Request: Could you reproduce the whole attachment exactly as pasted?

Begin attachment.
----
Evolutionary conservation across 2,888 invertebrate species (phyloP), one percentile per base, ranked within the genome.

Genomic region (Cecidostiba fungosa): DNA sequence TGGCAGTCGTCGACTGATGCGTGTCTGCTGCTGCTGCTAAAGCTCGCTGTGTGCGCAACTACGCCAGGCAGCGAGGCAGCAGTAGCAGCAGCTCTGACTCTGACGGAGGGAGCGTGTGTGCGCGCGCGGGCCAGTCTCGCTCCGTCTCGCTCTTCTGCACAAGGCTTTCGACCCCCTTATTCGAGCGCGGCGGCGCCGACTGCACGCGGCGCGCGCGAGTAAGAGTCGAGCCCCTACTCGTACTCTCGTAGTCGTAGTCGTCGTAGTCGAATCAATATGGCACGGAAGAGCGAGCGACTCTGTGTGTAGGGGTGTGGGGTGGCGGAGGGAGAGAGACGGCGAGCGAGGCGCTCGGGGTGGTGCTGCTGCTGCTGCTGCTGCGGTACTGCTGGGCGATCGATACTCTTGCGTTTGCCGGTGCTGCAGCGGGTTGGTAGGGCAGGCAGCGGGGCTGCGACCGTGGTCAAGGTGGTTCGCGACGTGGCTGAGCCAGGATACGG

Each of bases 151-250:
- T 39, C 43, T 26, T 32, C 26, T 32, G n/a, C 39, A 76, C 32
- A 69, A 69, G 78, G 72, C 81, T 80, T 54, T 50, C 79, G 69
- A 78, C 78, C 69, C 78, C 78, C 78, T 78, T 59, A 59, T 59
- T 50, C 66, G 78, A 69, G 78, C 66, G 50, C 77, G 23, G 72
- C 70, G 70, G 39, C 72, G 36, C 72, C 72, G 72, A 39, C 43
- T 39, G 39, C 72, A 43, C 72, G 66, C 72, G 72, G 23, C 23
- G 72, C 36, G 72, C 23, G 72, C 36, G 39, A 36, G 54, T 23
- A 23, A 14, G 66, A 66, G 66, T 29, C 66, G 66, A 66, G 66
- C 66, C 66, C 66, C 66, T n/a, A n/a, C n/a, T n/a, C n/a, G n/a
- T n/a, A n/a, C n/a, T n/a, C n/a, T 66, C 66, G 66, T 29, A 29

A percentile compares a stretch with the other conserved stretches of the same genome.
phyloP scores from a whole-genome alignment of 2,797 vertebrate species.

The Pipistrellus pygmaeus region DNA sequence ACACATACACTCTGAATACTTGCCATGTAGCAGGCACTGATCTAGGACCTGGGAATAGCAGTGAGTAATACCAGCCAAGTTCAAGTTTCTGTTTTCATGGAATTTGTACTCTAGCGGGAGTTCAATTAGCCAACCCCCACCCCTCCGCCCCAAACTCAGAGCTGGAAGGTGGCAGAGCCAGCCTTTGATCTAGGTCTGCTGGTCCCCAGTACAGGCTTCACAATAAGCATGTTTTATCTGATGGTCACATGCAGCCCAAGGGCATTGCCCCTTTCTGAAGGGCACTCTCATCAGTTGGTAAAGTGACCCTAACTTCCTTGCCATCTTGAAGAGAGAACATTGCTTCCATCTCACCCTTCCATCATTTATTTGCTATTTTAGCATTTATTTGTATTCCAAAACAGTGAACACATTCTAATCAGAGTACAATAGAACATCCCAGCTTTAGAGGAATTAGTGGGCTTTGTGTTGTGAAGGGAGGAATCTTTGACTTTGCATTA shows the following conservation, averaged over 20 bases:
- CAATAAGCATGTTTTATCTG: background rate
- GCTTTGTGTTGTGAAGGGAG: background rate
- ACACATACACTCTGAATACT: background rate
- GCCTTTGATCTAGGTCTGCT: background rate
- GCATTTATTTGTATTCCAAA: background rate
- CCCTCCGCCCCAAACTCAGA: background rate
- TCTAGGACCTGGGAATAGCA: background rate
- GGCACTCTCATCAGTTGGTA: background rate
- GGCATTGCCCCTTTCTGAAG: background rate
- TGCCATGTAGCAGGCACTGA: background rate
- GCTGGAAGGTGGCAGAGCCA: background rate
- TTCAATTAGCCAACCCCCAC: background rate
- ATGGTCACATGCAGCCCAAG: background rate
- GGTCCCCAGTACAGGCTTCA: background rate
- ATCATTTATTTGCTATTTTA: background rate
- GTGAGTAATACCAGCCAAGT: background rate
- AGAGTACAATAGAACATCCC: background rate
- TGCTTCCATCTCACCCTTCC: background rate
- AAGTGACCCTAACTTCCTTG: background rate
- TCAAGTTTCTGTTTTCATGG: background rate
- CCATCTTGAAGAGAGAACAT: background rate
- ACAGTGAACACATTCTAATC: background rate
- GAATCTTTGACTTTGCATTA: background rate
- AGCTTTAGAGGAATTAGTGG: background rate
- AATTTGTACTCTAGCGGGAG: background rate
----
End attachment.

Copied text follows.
Evolutionary conservation across 2,888 invertebrate species (phyloP), one percentile per base, ranked within the genome.

Genomic region (Cecidostiba fungosa): DNA sequence TGGCAGTCGTCGACTGATGCGTGTCTGCTGCTGCTGCTAAAGCTCGCTGTGTGCGCAACTACGCCAGGCAGCGAGGCAGCAGTAGCAGCAGCTCTGACTCTGACGGAGGGAGCGTGTGTGCGCGCGCGGGCCAGTCTCGCTCCGTCTCGCTCTTCTGCACAAGGCTTTCGACCCCCTTATTCGAGCGCGGCGGCGCCGACTGCACGCGGCGCGCGCGAGTAAGAGTCGAGCCCCTACTCGTACTCTCGTAGTCGTAGTCGTCGTAGTCGAATCAATATGGCACGGAAGAGCGAGCGACTCTGTGTGTAGGGGTGTGGGGTGGCGGAGGGAGAGAGACGGCGAGCGAGGCGCTCGGGGTGGTGCTGCTGCTGCTGCTGCTGCGGTACTGCTGGGCGATCGATACTCTTGCGTTTGCCGGTGCTGCAGCGGGTTGGTAGGGCAGGCAGCGGGGCTGCGACCGTGGTCAAGGTGGTTCGCGACGTGGCTGAGCCAGGATACGG

Each of bases 151-250:
- T 39, C 43, T 26, T 32, C 26, T 32, G n/a, C 39, A 76, C 32
- A 69, A 69, G 78, G 72, C 81, T 80, T 54, T 50, C 79, G 69
- A 78, C 78, C 69, C 78, C 78, C 78, T 78, T 59, A 59, T 59
- T 50, C 66, G 78, A 69, G 78, C 66, G 50, C 77, G 23, G 72
- C 70, G 70, G 39, C 72, G 36, C 72, C 72, G 72, A 39, C 43
- T 39, G 39, C 72, A 43, C 72, G 66, C 72, G 72, G 23, C 23
- G 72, C 36, G 72, C 23, G 72, C 36, G 39, A 36, G 54, T 23
- A 23, A 14, G 66, A 66, G 66, T 29, C 66, G 66, A 66, G 66
- C 66, C 66, C 66, C 66, T n/a, A n/a, C n/a, T n/a, C n/a, G n/a
- T n/a, A n/a, C n/a, T n/a, C n/a, T 66, C 66, G 66, T 29, A 29

A percentile compares a stretch with the other conserved stretches of the same genome.
phyloP scores from a whole-genome alignment of 2,797 vertebrate species.

The Pipistrellus pygmaeus region DNA sequence ACACATACACTCTGAATACTTGCCATGTAGCAGGCACTGATCTAGGACCTGGGAATAGCAGTGAGTAATACCAGCCAAGTTCAAGTTTCTGTTTTCATGGAATTTGTACTCTAGCGGGAGTTCAATTAGCCAACCCCCACCCCTCCGCCCCAAACTCAGAGCTGGAAGGTGGCAGAGCCAGCCTTTGATCTAGGTCTGCTGGTCCCCAGTACAGGCTTCACAATAAGCATGTTTTATCTGATGGTCACATGCAGCCCAAGGGCATTGCCCCTTTCTGAAGGGCACTCTCATCAGTTGGTAAAGTGACCCTAACTTCCTTGCCATCTTGAAGAGAGAACATTGCTTCCATCTCACCCTTCCATCATTTATTTGCTATTTTAGCATTTATTTGTATTCCAAAACAGTGAACACATTCTAATCAGAGTACAATAGAACATCCCAGCTTTAGAGGAATTAGTGGGCTTTGTGTTGTGAAGGGAGGAATCTTTGACTTTGCATTA shows the following conservation, averaged over 20 bases:
- CAATAAGCATGTTTTATCTG: background rate
- GCTTTGTGTTGTGAAGGGAG: background rate
- ACACATACACTCTGAATACT: background rate
- GCCTTTGATCTAGGTCTGCT: background rate
- GCATTTATTTGTATTCCAAA: background rate
- CCCTCCGCCCCAAACTCAGA: background rate
- TCTAGGACCTGGGAATAGCA: background rate
- GGCACTCTCATCAGTTGGTA: background rate
- GGCATTGCCCCTTTCTGAAG: background rate
- TGCCATGTAGCAGGCACTGA: background rate
- GCTGGAAGGTGGCAGAGCCA: background rate
- TTCAATTAGCCAACCCCCAC: background rate
- ATGGTCACATGCAGCCCAAG: background rate
- GGTCCCCAGTACAGGCTTCA: background rate
- ATCATTTATTTGCTATTTTA: background rate
- GTGAGTAATACCAGCCAAGT: background rate
- AGAGTACAATAGAACATCCC: background rate
- TGCTTCCATCTCACCCTTCC: background rate
- AAGTGACCCTAACTTCCTTG: background rate
- TCAAGTTTCTGTTTTCATGG: background rate
- CCATCTTGAAGAGAGAACAT: background rate
- ACAGTGAACACATTCTAATC: background rate
- GAATCTTTGACTTTGCATTA: background rate
- AGCTTTAGAGGAATTAGTGG: background rate
- AATTTGTACTCTAGCGGGAG: background rate